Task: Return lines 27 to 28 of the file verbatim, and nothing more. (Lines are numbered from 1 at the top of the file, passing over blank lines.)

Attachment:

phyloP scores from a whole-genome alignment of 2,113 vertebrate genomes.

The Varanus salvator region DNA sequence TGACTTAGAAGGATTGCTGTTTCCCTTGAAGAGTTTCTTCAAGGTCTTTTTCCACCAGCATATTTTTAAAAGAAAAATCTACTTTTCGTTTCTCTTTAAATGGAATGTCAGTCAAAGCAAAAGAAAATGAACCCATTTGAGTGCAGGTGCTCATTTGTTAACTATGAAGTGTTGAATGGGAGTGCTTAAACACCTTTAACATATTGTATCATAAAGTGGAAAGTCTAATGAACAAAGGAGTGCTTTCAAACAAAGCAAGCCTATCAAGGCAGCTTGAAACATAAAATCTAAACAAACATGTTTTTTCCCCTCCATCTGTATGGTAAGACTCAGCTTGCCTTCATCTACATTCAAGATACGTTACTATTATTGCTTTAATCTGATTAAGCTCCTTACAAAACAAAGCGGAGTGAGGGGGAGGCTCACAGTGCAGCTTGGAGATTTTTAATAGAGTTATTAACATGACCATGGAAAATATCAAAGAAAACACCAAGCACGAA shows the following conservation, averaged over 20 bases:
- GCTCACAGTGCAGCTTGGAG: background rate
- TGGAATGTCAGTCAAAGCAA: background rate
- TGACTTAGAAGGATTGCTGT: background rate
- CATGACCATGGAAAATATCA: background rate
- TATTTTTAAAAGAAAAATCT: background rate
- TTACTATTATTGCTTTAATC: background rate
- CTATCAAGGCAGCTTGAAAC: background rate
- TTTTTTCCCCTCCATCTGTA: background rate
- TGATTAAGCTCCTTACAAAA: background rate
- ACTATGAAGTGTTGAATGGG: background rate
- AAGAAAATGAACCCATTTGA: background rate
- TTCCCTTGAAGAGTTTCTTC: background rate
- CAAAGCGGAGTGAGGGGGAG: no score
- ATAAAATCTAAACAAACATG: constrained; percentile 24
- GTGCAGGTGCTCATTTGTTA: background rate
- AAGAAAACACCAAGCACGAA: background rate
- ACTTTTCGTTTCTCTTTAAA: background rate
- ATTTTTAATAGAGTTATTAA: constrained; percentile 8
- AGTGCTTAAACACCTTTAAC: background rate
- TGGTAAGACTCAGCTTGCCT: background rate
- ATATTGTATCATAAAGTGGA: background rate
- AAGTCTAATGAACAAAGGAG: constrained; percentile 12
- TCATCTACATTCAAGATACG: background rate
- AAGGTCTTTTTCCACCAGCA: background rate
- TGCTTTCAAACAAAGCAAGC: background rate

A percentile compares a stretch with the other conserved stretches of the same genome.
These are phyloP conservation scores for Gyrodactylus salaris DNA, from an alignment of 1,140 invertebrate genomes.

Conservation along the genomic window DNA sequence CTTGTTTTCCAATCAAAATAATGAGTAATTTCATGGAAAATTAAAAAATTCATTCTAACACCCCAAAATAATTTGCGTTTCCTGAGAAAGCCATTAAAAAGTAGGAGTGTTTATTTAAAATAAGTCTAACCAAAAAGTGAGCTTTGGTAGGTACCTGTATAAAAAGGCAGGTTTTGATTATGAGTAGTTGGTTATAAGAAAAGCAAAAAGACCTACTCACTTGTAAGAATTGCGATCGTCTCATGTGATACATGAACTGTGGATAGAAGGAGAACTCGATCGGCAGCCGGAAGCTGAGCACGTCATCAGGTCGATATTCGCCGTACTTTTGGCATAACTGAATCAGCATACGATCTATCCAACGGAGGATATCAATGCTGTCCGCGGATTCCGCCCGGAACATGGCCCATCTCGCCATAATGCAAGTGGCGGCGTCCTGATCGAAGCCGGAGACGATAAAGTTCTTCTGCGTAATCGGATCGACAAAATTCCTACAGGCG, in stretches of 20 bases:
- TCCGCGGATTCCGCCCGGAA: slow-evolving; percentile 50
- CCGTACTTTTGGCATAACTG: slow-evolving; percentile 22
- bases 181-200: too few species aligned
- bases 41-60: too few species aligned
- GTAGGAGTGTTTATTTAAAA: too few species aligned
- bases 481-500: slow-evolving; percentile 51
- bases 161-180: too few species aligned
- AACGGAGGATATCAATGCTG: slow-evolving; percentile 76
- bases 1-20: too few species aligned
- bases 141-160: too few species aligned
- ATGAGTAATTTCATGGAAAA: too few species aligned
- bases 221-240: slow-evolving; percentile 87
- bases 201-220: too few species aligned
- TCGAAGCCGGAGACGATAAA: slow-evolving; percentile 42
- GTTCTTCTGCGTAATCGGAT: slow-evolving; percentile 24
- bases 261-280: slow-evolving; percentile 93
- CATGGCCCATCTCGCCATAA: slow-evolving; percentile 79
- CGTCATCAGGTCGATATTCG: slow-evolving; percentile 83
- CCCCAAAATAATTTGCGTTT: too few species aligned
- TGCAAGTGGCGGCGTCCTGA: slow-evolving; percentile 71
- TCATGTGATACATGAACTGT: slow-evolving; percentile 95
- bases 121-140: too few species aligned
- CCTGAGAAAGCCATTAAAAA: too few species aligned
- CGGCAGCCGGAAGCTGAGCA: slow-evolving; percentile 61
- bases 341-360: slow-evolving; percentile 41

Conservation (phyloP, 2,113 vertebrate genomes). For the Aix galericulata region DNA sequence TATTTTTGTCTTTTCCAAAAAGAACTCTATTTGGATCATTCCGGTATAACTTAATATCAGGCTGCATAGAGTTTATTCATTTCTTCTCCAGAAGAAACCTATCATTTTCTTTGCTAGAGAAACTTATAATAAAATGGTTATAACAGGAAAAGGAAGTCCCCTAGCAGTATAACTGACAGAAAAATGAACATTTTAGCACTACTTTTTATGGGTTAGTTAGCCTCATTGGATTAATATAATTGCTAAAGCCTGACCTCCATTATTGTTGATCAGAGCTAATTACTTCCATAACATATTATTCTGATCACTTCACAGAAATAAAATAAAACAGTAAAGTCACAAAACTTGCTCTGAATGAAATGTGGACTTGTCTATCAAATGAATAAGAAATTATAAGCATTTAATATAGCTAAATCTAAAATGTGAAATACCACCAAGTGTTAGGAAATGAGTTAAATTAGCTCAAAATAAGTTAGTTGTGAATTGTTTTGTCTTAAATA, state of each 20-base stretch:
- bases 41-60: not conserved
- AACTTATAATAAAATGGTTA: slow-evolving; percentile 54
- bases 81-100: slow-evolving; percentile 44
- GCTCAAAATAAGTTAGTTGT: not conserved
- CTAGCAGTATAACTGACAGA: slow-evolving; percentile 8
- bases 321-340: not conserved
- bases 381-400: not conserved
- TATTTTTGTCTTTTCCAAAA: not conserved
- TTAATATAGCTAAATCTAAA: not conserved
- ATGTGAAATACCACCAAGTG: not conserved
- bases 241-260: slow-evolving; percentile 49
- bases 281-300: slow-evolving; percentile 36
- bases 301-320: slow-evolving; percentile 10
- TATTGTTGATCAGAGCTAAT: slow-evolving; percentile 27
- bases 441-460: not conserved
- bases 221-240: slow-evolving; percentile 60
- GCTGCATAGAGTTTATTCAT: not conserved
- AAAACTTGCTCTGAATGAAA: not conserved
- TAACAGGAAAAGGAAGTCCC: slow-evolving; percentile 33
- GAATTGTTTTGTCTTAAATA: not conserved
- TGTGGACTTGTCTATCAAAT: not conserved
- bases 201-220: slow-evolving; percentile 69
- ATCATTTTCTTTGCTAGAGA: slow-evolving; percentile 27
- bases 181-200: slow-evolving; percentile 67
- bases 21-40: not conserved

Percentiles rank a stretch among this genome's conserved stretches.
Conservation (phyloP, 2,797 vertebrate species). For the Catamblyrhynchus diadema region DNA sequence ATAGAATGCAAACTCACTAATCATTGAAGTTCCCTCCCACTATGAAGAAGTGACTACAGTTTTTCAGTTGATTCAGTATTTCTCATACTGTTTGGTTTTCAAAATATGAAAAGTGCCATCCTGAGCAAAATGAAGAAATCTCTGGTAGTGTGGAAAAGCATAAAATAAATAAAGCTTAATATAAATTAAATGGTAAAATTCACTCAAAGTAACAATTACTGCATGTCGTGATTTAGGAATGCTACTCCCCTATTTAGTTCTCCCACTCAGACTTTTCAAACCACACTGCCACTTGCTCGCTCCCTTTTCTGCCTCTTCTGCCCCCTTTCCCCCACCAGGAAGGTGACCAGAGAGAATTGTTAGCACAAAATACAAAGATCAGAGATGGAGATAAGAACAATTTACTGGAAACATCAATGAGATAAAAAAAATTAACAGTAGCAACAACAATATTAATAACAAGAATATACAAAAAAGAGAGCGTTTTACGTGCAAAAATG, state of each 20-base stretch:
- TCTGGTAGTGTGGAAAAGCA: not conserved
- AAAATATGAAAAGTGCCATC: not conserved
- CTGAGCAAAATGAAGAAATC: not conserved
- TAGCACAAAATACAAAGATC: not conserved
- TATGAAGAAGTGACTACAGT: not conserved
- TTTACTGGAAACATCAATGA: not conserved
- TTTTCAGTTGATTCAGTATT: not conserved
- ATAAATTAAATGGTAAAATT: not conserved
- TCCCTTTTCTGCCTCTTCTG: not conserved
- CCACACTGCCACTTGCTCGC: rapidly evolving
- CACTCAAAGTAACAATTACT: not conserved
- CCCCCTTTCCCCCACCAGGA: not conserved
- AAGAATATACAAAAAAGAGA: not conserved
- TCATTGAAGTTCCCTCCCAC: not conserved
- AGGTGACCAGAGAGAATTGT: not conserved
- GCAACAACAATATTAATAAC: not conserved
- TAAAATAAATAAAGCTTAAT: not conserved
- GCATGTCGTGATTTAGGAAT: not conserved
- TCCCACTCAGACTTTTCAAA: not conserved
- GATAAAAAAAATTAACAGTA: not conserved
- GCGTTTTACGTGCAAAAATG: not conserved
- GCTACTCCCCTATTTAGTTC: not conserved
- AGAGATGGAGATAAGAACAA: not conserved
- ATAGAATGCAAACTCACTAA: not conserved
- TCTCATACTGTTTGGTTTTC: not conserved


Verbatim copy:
- TGCTTTCAAACAAAGCAAGC: background rate

A percentile compares a stretch with the other conserved stretches of the same genome.